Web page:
Pioneer Abortion Doctor Dies
Dr. Kenneth Edelin, a central figure in the struggle over access to abortion in the 1970s, died in Sarasota on Monday at age 74, according to the New York Times. His family said he died of cancer.
Edelin, who was professor of obstetrics and gynecology at the Boston University School of Medicine, was convicted in 1975 of manslaughter for performing a second-trimester abortion. The verdict --- issued by a jury dominated by Catholics -- came two years after the U.S. Supreme Court issued the Roe v Wade decision that made abortion legal. Prosecutors had argued the six-month fetus was a person entitled to protection under Massachusetts law.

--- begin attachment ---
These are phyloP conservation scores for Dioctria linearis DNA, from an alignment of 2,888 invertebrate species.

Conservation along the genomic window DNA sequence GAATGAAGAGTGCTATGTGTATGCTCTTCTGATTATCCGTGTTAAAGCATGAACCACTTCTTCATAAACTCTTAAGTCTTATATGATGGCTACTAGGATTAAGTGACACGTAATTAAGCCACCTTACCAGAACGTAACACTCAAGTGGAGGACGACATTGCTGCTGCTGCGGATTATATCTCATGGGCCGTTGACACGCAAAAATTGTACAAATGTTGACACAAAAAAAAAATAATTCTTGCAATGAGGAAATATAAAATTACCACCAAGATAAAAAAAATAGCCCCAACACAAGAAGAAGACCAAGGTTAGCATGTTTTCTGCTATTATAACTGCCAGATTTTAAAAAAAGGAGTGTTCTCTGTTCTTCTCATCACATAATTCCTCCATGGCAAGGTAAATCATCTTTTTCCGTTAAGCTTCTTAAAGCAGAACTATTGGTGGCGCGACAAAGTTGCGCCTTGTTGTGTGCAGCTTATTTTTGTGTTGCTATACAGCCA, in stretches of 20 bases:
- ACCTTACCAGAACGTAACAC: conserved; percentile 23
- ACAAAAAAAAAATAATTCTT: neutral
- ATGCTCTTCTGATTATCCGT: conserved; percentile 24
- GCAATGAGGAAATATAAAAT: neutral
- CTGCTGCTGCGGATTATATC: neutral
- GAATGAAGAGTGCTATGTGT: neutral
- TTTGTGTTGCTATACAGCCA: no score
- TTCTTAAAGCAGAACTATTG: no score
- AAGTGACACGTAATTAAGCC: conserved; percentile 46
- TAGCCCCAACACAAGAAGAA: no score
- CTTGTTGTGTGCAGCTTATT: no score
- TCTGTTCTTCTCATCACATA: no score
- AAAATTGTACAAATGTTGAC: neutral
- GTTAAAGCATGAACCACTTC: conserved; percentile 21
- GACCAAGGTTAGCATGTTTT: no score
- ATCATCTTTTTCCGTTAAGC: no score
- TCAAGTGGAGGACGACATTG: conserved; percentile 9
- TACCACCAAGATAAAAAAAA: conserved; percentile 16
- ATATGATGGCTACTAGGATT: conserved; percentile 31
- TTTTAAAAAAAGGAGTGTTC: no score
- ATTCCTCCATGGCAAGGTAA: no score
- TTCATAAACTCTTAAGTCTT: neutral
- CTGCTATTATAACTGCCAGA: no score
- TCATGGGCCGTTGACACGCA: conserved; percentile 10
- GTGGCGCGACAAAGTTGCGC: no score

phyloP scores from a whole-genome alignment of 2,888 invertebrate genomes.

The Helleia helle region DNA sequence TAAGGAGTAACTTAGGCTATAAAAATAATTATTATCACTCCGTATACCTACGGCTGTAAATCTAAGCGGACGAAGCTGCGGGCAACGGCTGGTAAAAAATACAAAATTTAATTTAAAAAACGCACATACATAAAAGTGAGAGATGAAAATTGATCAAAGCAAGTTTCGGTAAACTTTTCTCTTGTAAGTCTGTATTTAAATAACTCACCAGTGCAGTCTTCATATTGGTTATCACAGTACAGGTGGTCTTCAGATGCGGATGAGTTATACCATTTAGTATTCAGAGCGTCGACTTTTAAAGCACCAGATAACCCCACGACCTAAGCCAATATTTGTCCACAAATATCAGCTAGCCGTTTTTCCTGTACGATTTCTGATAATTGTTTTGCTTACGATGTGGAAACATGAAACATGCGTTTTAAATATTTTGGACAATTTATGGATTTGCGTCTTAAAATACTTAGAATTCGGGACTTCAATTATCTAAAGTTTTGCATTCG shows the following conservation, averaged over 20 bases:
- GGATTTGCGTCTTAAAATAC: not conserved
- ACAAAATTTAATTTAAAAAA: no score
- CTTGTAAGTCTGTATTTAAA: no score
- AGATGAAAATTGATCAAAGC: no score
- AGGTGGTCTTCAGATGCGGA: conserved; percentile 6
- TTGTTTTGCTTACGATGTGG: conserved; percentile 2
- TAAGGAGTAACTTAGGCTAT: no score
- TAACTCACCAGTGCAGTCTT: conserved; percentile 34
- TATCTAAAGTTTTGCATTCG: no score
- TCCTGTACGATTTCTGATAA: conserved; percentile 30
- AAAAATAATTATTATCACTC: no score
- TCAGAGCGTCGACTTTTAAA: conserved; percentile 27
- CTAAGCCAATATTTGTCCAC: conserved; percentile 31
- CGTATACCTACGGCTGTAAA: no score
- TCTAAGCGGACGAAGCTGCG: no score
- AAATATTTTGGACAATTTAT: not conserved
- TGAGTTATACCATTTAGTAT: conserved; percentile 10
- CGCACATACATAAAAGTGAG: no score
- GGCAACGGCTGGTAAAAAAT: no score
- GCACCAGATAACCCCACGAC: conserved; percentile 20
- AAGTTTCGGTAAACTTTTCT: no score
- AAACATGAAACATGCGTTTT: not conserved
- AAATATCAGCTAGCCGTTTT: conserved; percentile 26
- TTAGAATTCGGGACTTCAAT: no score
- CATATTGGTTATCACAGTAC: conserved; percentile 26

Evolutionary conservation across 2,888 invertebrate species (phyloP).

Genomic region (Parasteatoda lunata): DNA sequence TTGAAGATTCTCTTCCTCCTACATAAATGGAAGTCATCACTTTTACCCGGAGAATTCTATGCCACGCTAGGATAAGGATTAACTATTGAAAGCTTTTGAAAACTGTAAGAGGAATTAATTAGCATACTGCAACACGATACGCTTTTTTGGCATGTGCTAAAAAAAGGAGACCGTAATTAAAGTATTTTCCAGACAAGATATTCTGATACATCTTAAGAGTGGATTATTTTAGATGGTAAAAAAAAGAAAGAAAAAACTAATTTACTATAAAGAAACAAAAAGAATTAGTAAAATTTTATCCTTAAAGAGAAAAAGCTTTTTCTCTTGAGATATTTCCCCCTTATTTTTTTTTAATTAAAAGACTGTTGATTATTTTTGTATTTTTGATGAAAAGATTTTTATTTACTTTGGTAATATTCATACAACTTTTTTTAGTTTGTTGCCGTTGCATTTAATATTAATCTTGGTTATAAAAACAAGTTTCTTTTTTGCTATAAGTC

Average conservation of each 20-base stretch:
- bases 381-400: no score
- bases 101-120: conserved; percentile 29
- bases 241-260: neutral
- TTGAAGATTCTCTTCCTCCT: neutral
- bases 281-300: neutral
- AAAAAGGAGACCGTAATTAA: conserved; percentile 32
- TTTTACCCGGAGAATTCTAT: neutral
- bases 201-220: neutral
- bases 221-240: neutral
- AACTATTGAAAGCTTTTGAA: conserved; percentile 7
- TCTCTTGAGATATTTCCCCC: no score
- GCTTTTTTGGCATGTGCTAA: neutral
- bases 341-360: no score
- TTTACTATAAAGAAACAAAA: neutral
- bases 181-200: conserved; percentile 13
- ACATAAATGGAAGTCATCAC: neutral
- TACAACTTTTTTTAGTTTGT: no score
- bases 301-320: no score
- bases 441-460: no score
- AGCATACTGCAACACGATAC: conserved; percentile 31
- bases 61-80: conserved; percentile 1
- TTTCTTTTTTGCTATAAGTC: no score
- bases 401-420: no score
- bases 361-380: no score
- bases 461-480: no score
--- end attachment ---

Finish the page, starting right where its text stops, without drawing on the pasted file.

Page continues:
The judge gave Edelin probation, and he retained his medical license and professorship. Later, the Massachusetts Supreme Court overturned the guilty verdict. His case helped define the legal boundaries of legal abortion.
An activist for reproductive and minority rights, Edelin served as chairman of the Board of Planned Parenthood and a senior board member of the NAACP Legal Defense Fund. After retirement he split his time between Sarasota and Oak Bluffs, Mass.